How to Understand Reactive Attachment Disorder (RAD)?
Reactive Attachment Disorder (RAD) is a psychological condition, which usually develops in children from nine months to 5 years old. Reactive Attachment Disorder is directly interlinked to emotional attachment or a feeling of security with the caregiver. In RAD, a child does not show any signs of emotional bonding or attachment for the caregiver, already though the caregiver portrays a sense of love and care for the child. These children have problems in trusting the caregiver and most of the time keep sad and eager.
Causes of RAD
There is no particular reason for RAD but more often traumatizing childhood events are known to cause this mental disorder. These events could include childhood abuse, parental negligence, living life as an orphan in an orphanage, separation from caregiver when the child was emotionally bonded to the caregiver, or frequent move from one foster family or other.
Whenever a child is in need of care and the caregivers provides them with immediate attention and care, the child develops a sense of security and emotional bonding with the caregiver. On the contrary, if a child is abandoned when they need love and care, they develop a sense of insecurity, anger, outrage, and sadness, which might rule to the development of RAD.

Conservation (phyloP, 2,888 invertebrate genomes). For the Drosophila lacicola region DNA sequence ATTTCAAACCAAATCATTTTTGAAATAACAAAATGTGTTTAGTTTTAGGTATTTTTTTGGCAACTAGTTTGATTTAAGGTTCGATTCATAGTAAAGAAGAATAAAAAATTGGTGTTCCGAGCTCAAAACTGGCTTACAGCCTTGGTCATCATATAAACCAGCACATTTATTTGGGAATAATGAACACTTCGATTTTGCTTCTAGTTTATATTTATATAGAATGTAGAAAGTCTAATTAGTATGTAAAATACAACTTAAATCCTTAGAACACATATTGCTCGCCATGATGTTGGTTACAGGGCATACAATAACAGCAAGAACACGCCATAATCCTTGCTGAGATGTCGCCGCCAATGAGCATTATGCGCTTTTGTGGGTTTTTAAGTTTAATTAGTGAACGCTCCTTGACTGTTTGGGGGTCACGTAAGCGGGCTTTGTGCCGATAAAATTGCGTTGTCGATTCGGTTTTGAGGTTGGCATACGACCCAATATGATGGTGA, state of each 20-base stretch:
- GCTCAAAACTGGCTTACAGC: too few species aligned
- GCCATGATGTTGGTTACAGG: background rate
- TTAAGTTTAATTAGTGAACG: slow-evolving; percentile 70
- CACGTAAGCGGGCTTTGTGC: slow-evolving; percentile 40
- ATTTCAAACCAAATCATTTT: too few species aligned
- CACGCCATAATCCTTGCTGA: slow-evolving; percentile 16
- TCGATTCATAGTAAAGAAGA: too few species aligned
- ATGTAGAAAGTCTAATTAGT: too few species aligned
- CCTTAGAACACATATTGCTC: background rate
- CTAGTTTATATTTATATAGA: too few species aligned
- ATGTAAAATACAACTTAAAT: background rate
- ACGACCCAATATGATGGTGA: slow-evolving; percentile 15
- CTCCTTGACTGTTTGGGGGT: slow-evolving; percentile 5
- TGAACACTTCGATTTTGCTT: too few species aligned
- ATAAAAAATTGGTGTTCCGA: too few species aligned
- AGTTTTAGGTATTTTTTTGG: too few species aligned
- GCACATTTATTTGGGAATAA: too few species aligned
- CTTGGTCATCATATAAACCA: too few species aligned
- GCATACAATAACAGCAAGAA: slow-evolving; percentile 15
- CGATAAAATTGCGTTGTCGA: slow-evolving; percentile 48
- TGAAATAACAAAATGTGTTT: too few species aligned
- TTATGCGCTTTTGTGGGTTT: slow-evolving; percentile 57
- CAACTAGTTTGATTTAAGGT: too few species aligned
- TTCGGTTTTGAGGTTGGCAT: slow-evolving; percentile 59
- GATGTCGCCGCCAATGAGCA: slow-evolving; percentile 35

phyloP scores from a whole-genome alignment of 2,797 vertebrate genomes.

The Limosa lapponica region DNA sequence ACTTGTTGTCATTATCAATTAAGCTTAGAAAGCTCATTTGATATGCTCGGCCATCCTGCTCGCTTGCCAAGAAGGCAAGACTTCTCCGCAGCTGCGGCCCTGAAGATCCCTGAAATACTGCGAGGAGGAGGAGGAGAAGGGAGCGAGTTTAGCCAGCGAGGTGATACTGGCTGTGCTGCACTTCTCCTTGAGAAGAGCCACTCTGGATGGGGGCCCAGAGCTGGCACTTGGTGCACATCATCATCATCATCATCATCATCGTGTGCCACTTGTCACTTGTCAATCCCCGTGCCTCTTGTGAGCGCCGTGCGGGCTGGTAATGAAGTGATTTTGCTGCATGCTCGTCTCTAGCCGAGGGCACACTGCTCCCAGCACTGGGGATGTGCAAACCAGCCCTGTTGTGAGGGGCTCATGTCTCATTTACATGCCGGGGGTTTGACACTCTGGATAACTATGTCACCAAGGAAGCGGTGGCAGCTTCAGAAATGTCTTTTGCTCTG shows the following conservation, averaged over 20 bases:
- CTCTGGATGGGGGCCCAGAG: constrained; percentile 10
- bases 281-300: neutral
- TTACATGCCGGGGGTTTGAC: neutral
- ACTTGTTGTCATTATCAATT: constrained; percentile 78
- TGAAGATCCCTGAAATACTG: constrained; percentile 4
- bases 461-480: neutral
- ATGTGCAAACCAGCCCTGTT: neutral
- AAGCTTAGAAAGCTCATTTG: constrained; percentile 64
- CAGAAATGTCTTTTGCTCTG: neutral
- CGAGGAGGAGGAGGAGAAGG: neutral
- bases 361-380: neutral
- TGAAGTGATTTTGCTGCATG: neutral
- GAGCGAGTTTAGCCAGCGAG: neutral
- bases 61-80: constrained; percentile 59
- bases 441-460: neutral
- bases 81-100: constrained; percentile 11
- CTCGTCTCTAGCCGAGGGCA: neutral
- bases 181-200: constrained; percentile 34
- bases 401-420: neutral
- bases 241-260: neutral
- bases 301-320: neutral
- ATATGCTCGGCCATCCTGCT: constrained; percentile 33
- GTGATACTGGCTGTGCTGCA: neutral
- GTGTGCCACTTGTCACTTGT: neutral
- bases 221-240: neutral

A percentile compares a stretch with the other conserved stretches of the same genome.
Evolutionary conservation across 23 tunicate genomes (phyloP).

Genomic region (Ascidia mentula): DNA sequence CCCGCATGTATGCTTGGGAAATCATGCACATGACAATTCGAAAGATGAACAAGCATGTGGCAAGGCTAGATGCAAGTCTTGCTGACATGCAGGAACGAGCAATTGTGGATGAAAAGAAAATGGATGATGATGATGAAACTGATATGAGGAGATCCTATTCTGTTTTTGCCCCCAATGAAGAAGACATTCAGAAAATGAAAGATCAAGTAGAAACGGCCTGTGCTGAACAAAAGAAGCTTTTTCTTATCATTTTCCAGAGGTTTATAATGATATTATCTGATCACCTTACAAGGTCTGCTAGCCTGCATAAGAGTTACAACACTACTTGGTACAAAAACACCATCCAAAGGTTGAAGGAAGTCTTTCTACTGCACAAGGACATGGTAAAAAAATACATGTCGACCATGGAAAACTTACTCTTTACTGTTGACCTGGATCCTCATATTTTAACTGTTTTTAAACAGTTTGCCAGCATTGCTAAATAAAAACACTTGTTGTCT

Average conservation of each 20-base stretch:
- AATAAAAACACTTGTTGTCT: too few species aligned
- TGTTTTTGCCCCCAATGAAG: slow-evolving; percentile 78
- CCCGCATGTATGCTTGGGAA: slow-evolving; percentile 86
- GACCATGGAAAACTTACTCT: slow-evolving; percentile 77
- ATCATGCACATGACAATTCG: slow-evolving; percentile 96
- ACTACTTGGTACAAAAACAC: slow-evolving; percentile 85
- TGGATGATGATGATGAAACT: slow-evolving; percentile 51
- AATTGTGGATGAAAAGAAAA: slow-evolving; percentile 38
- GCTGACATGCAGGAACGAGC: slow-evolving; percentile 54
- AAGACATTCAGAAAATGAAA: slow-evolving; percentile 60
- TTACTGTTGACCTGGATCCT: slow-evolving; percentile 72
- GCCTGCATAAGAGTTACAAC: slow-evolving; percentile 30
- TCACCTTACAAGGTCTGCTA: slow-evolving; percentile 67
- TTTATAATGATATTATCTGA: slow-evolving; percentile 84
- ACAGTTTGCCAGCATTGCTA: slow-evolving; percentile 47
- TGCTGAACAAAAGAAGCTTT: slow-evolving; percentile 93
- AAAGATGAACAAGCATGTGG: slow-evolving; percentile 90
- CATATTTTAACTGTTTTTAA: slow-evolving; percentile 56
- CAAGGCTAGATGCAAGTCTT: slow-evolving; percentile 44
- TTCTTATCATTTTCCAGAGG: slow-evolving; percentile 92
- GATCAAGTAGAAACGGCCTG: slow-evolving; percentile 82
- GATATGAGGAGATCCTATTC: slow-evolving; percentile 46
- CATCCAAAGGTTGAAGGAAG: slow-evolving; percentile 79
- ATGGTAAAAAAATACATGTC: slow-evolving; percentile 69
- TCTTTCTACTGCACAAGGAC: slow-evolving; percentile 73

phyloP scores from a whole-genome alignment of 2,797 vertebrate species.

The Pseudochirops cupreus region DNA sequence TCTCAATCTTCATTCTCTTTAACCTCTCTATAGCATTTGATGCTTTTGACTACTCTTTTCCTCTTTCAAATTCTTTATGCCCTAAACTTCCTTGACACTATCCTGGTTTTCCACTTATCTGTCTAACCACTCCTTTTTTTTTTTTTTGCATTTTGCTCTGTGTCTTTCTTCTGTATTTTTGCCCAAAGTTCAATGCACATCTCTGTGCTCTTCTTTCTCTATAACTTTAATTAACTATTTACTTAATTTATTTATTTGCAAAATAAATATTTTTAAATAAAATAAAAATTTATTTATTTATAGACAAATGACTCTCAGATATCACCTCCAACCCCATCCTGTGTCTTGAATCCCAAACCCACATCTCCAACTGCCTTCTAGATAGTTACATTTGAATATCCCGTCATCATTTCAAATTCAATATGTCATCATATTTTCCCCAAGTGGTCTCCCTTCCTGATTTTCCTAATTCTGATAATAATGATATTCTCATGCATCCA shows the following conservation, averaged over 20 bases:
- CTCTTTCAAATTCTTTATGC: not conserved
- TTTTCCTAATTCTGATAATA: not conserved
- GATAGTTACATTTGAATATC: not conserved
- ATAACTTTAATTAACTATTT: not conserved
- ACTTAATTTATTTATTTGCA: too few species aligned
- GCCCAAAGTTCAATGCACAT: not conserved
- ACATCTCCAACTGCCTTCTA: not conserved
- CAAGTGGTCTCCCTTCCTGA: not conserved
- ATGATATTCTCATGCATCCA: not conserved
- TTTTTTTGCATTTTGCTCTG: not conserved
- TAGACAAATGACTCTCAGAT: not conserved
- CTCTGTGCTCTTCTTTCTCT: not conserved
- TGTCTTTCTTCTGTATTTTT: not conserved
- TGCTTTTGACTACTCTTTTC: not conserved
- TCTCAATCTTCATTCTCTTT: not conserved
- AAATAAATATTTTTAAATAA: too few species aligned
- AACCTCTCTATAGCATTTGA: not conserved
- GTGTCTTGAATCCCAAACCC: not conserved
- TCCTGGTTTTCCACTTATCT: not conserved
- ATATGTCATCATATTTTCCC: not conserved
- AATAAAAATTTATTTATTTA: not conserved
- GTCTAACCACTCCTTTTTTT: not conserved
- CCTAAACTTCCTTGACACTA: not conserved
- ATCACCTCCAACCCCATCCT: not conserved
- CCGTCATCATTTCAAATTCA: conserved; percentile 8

Babies can also develop RAD if they are left in a soiled diaper for long, keep unattended, and if they are hungry and are not fed on time. Some other reasons why babies and children develop RAD are as follows:
- Handled by multiple caregivers with no one giving them any particular attention, love, or a reason to bond
- Not given the attention they deserve
- without of healthy interaction as a child
- Faced a series of traumatic event in early childhood
Another major reason for a child to develop RAD is when the only way they can get attention is by acting or displaying disturbing behavior.
Childhood RAD can cause harsh problems as the child grows to be an adult. It is apparent that such adults have behave compulsively, have trust issues in relationships, and become socially secluded.
Symptoms of RAD
The symptoms of RAD can be summarized as follows:
- Inability to show the expected emotional range when communicating with others
- Inability to show any emotions of love, regret, guilt, avoidance, and negligence
- Avoiding eye and body contact, especially with parents or caregivers
- Expressing anxiety
- Losing temper frequently
- Near-continued irritability
- Feelings of unhappiness and sadness
- Being argumentative
- Being extremely friendly and interactive with strangers while showing no emotions towards the caregiver.
Types of RAD
RAD can be of two types. These include:
Inhibited RAD symptoms: In this kind, the child is well aware of the situation and circumstances in which they are living but they do not respond typically to outside stimuli. Children show unresponsiveness and withdrawn symptoms towards their caregiver.
Disinhibited RAD symptoms: In this kind, the child may be too friendly with strangers. Children experiencing disinhibited symptoms of RAD do not like their dominant caregivers or develop an emotional bond with them. They react quite immaturely and try to seek attention from strangers.